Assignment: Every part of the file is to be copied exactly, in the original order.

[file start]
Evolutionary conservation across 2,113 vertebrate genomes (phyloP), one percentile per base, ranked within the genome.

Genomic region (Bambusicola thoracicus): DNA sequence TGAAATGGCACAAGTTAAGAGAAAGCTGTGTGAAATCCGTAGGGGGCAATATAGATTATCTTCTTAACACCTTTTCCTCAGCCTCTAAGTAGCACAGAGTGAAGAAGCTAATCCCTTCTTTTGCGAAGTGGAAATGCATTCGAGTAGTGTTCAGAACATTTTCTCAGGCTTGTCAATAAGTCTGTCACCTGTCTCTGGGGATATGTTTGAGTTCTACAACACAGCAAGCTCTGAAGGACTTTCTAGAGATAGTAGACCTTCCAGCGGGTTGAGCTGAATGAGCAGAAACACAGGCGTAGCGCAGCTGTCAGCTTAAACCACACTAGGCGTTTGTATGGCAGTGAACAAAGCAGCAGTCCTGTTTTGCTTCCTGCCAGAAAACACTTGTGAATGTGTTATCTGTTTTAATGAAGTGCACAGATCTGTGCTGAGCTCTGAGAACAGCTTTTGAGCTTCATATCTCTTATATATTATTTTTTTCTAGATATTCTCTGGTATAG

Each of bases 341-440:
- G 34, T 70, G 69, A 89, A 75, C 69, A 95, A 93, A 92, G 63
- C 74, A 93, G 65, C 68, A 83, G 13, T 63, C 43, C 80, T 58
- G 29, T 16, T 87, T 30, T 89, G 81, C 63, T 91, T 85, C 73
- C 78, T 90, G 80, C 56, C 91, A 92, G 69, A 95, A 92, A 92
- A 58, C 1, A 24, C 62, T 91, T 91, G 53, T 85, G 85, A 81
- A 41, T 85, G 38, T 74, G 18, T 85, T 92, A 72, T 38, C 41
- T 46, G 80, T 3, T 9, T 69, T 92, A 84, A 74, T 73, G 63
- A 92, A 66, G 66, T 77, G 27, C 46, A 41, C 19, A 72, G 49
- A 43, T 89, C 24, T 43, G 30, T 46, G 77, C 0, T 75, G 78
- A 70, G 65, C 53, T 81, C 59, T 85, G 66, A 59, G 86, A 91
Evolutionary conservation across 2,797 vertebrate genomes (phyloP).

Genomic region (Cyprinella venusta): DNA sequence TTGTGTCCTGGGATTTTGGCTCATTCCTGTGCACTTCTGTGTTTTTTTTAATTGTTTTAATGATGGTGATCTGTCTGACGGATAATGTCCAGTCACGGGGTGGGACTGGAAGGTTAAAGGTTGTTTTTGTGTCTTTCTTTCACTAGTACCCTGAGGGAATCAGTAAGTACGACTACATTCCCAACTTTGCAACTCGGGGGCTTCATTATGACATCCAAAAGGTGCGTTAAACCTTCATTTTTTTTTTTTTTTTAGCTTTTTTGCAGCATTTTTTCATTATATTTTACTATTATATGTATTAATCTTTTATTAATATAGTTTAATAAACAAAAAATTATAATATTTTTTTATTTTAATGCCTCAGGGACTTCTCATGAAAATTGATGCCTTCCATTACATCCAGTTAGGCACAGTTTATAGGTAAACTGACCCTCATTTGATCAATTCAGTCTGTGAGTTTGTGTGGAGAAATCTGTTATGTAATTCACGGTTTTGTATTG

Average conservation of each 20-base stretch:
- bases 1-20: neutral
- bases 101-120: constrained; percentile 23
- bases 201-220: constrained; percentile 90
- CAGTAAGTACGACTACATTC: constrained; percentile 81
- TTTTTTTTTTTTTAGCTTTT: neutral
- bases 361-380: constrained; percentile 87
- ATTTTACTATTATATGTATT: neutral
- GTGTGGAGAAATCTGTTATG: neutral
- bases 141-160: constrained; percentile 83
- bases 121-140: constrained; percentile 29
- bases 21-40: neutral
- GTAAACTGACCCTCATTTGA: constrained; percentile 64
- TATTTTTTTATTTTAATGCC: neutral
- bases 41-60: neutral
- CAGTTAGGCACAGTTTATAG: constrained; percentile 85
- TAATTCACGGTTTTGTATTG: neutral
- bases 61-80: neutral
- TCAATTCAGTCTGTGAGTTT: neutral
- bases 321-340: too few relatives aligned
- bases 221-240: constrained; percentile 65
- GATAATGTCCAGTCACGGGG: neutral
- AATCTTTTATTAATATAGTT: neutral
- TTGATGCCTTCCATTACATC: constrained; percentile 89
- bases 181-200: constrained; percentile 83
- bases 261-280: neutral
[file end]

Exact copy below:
Evolutionary conservation across 2,113 vertebrate genomes (phyloP), one percentile per base, ranked within the genome.

Genomic region (Bambusicola thoracicus): DNA sequence TGAAATGGCACAAGTTAAGAGAAAGCTGTGTGAAATCCGTAGGGGGCAATATAGATTATCTTCTTAACACCTTTTCCTCAGCCTCTAAGTAGCACAGAGTGAAGAAGCTAATCCCTTCTTTTGCGAAGTGGAAATGCATTCGAGTAGTGTTCAGAACATTTTCTCAGGCTTGTCAATAAGTCTGTCACCTGTCTCTGGGGATATGTTTGAGTTCTACAACACAGCAAGCTCTGAAGGACTTTCTAGAGATAGTAGACCTTCCAGCGGGTTGAGCTGAATGAGCAGAAACACAGGCGTAGCGCAGCTGTCAGCTTAAACCACACTAGGCGTTTGTATGGCAGTGAACAAAGCAGCAGTCCTGTTTTGCTTCCTGCCAGAAAACACTTGTGAATGTGTTATCTGTTTTAATGAAGTGCACAGATCTGTGCTGAGCTCTGAGAACAGCTTTTGAGCTTCATATCTCTTATATATTATTTTTTTCTAGATATTCTCTGGTATAG

Each of bases 341-440:
- G 34, T 70, G 69, A 89, A 75, C 69, A 95, A 93, A 92, G 63
- C 74, A 93, G 65, C 68, A 83, G 13, T 63, C 43, C 80, T 58
- G 29, T 16, T 87, T 30, T 89, G 81, C 63, T 91, T 85, C 73
- C 78, T 90, G 80, C 56, C 91, A 92, G 69, A 95, A 92, A 92
- A 58, C 1, A 24, C 62, T 91, T 91, G 53, T 85, G 85, A 81
- A 41, T 85, G 38, T 74, G 18, T 85, T 92, A 72, T 38, C 41
- T 46, G 80, T 3, T 9, T 69, T 92, A 84, A 74, T 73, G 63
- A 92, A 66, G 66, T 77, G 27, C 46, A 41, C 19, A 72, G 49
- A 43, T 89, C 24, T 43, G 30, T 46, G 77, C 0, T 75, G 78
- A 70, G 65, C 53, T 81, C 59, T 85, G 66, A 59, G 86, A 91
Evolutionary conservation across 2,797 vertebrate genomes (phyloP).

Genomic region (Cyprinella venusta): DNA sequence TTGTGTCCTGGGATTTTGGCTCATTCCTGTGCACTTCTGTGTTTTTTTTAATTGTTTTAATGATGGTGATCTGTCTGACGGATAATGTCCAGTCACGGGGTGGGACTGGAAGGTTAAAGGTTGTTTTTGTGTCTTTCTTTCACTAGTACCCTGAGGGAATCAGTAAGTACGACTACATTCCCAACTTTGCAACTCGGGGGCTTCATTATGACATCCAAAAGGTGCGTTAAACCTTCATTTTTTTTTTTTTTTTAGCTTTTTTGCAGCATTTTTTCATTATATTTTACTATTATATGTATTAATCTTTTATTAATATAGTTTAATAAACAAAAAATTATAATATTTTTTTATTTTAATGCCTCAGGGACTTCTCATGAAAATTGATGCCTTCCATTACATCCAGTTAGGCACAGTTTATAGGTAAACTGACCCTCATTTGATCAATTCAGTCTGTGAGTTTGTGTGGAGAAATCTGTTATGTAATTCACGGTTTTGTATTG

Average conservation of each 20-base stretch:
- bases 1-20: neutral
- bases 101-120: constrained; percentile 23
- bases 201-220: constrained; percentile 90
- CAGTAAGTACGACTACATTC: constrained; percentile 81
- TTTTTTTTTTTTTAGCTTTT: neutral
- bases 361-380: constrained; percentile 87
- ATTTTACTATTATATGTATT: neutral
- GTGTGGAGAAATCTGTTATG: neutral
- bases 141-160: constrained; percentile 83
- bases 121-140: constrained; percentile 29
- bases 21-40: neutral
- GTAAACTGACCCTCATTTGA: constrained; percentile 64
- TATTTTTTTATTTTAATGCC: neutral
- bases 41-60: neutral
- CAGTTAGGCACAGTTTATAG: constrained; percentile 85
- TAATTCACGGTTTTGTATTG: neutral
- bases 61-80: neutral
- TCAATTCAGTCTGTGAGTTT: neutral
- bases 321-340: too few relatives aligned
- bases 221-240: constrained; percentile 65
- GATAATGTCCAGTCACGGGG: neutral
- AATCTTTTATTAATATAGTT: neutral
- TTGATGCCTTCCATTACATC: constrained; percentile 89
- bases 181-200: constrained; percentile 83
- bases 261-280: neutral